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The Truth About Hadoop

The press often talks about Hadoop as if it were a single technology or even a product. This is far from the truth and creates a false expectation in the industry about the complexity of using Hadoop in real-life situations. I thought I would clarify this and provide a quick overview of the key components of Hadoop and how they can be used in the financial services industry.

To start, Hadoop is not a single technology or product; it is a framework of related open source technologies that provides reliable and scalable distributed computing.

Hadoop is based upon two core technologies:

  • HDFS (Hadoop Distributed File System) – a distributed file system. We have used HDFS, for example, to store XML files representing a huge archive of trade data. HDFS permits years and years of data to be stored, current and archived data together, something a single file system or database is unable to do.
  • MapReduce – a programming model for distributed computing. MapReduce provides a Java API to break an “embarrassingly parallelizable” job into pieces and federate it to a number of servers. We have used MapReduce to improve the performance of ETL processes, for example the daily loading, standardization, and enrichment of data of tens of millions trades collected from across a large investment bank.

With HDSFS and MapReduce we can do a lot, but there are many other tools in the Hadoop shed which are necessary to build a complete, enterprise-ready solution:

  • Sqoop – bulk transfers of data between HDFS and relational databases
  • Flume – collection and streaming of data into HDFS
  • Oozie –  coordination and scheduling of MapReduce jobs so they can be linked together to create a more complex workflow
  • Zookeeper – maintenance of configuration information and synchronizing services across Hadoop

HDFS and MapReduce are also very “low-level” technologies which aren’t always very easy to use, especially for non-technical folk. Many tools have been built on top of them to provide a simpler interface, in particular for data warehousing and data analytics:

  • HBase – a distributed database for storing huge volumes of tabular data (“millions of columns, billions of rows”).
  • Hive – data warehouse infrastructure for ad-hoc querying. With its similar syntax, Hive is very useful in the hands of analysts who already dominate SQL.
  • Pig – data flow execution framework and procedural language which enables data processing and analysis. Like Hive, Pig creates MapReduce jobs in execution and is a good way to get away from low level programming.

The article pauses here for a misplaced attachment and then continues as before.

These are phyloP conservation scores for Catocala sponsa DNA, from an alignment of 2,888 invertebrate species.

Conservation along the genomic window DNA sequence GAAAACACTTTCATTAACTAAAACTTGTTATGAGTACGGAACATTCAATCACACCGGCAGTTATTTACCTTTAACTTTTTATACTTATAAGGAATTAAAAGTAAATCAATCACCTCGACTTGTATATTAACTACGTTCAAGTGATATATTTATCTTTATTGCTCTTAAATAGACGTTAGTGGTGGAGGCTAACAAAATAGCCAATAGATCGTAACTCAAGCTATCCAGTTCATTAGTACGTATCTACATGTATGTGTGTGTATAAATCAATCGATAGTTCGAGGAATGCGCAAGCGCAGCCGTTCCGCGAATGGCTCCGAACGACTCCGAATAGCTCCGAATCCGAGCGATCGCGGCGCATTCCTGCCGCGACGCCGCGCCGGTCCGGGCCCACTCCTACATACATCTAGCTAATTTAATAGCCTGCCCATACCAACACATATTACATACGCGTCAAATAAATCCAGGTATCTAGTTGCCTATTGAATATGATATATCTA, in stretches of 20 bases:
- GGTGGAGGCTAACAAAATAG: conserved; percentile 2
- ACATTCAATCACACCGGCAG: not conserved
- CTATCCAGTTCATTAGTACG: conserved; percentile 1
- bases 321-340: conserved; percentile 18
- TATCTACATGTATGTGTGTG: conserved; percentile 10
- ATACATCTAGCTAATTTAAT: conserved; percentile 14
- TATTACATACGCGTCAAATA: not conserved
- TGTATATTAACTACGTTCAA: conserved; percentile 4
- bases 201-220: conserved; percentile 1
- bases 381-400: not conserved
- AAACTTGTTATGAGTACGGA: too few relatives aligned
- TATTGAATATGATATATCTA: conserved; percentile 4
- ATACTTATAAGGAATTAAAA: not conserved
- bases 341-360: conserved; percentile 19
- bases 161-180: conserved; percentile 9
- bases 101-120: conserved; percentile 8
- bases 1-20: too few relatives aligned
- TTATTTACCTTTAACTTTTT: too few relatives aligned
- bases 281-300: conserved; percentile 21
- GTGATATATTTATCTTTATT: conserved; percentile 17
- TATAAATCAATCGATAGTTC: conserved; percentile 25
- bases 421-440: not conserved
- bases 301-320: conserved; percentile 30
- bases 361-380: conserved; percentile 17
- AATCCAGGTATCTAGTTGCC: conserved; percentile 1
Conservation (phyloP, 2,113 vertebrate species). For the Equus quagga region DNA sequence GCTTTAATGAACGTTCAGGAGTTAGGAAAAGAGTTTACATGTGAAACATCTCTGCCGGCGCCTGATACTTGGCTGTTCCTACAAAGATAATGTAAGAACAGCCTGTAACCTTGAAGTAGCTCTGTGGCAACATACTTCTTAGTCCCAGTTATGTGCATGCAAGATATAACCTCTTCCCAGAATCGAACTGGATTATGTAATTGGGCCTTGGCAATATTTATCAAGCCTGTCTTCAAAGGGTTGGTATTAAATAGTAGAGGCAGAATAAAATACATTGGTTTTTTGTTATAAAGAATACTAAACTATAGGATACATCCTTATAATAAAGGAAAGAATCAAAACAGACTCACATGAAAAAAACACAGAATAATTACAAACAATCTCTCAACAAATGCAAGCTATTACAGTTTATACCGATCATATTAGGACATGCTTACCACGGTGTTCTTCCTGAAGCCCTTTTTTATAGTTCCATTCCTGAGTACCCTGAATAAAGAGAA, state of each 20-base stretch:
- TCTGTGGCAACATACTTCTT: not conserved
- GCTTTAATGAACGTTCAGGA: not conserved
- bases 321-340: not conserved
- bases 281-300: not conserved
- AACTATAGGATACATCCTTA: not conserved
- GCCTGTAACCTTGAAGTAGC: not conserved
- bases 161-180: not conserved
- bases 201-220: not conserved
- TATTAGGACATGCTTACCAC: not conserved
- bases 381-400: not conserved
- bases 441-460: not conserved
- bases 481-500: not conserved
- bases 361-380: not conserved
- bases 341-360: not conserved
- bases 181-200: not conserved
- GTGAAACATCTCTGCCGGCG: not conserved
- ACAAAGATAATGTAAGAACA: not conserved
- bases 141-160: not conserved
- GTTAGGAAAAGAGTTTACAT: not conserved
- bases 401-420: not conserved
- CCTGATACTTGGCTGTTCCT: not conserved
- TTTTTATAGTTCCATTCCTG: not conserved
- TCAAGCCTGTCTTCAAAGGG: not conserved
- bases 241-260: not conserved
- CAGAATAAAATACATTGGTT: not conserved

• Mahout – a scalable machine learning and data mining library. Mahout provides algorithms for clustering, classification, and collaborative filtering and is helpful in sorting through huge volumes of data to extract insight.

As you see, Hadoop isn’t one thing – it’s a collection of tools and technologies. When a client says “we want to use Hadoop”, I know there are still a lot of technology choices remaining. We work with our clients to understand their problem and design a solution which brings all the different pieces together. It definitely isn’t as easy as the press makes it seem.

 

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Comments: (2)

Ketharaman Swaminathan
Ketharaman Swaminathan - GTM360 Marketing Solutions - Pune 27 October, 2014, 14:53Be the first to give this comment the thumbs up 0 likes

Great article. I used to think Hadoop was a powerful software but, from some of the use cases it's used for, I began to have doubts. So much so that I was tempted to write an article that took a dig at Hadoop by asking "What Is The Difference Between Hadoop And Excel?" and answering "Hadoop Thinks It's Excel But Excel Doesn't Think It's Hadoop!". I'll forthwith ditch that article!

That said, any idea what does a news item like "Hadoop Raises $MM Funding" mean? If there isn't a single entity called Hadoop, where does all that money go? 

A Finextra member
A Finextra member 29 October, 2014, 15:33Be the first to give this comment the thumbs up 0 likes

Great overview.  The technology is very powerful in the hands of people that know what they are trying to accomplish and what KPIs they intend to use to measure success.

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This post is from a series of posts in the group:

Innovation in Financial Services

A discussion of trends in innovation management within financial institutions, and the key processes, technology and cultural shifts driving innovation.


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